Die Parallelstraße is Ferdinand Khittl’s only feature film, and it remains an absolute outlier in German cinema. Released in 1962 to an almost non-existing audience, and only recently rediscovered, it manages to transform a two-year journey around the world into an impossible, globe-spanning travelogue that treats the fragmentary form of its own material with constant suspicion and great irony. About a third of the film’s runtime is devoted to a group of analysts who, in a thoroughly absurd setting and increasingly desperate mood, are trying to make sense of the images they are presented with. What makes their task even more hopeless is that Khittl’s footage marks a radical departure from the tradition of European ethnographic cinema, as he persistently refuses, or sometimes intentionally fails, to transform the people and places he encounters into objects of reflection. Instead, Khittl, whose background in industrial film shines through in many of his shots, and whose camera does not discriminate between the mysteries of chemistry, religion, labor, architecture or color, delivers an equally distanced and delirious monologue in which the centuries of colonial history that his narration traverses–the extraction of natural resources, the construction of transportation networks, the self-perpetuating crimes of war and the never-ending rituals of love and death–retain all their horrors, as horrors.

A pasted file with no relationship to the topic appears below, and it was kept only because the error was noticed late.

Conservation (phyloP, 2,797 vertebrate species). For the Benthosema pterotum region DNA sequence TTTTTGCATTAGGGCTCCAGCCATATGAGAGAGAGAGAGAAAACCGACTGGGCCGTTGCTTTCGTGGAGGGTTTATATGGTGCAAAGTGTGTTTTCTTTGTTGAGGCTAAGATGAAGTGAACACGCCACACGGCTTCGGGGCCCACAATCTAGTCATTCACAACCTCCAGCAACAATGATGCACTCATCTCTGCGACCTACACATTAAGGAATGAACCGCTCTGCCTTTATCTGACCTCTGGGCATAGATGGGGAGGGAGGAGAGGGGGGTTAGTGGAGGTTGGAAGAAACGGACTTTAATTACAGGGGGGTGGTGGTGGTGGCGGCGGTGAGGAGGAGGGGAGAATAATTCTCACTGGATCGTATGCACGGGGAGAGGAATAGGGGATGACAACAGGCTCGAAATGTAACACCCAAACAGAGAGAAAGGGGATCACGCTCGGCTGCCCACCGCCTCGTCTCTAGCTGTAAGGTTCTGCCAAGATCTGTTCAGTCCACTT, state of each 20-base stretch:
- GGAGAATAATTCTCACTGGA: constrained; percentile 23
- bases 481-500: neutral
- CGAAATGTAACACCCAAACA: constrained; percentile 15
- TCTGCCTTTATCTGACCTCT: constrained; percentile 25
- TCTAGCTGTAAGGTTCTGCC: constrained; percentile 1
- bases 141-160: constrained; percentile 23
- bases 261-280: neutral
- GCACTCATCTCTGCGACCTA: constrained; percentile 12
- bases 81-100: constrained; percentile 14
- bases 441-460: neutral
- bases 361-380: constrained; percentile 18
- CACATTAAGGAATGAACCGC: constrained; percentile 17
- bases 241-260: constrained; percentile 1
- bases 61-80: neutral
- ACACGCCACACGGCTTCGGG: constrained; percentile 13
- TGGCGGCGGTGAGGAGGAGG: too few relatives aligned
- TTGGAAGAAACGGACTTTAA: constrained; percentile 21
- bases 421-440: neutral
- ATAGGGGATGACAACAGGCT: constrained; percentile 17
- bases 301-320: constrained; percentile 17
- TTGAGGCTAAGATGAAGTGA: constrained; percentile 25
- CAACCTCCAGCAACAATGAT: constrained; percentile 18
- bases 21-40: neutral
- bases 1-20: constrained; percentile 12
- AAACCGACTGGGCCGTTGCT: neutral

Sebastian Lütgert is the co-founder of Pirate Cinema Berlin and the 0xDB movie database. He lives and works in Berlin as an artist, writer and programmer.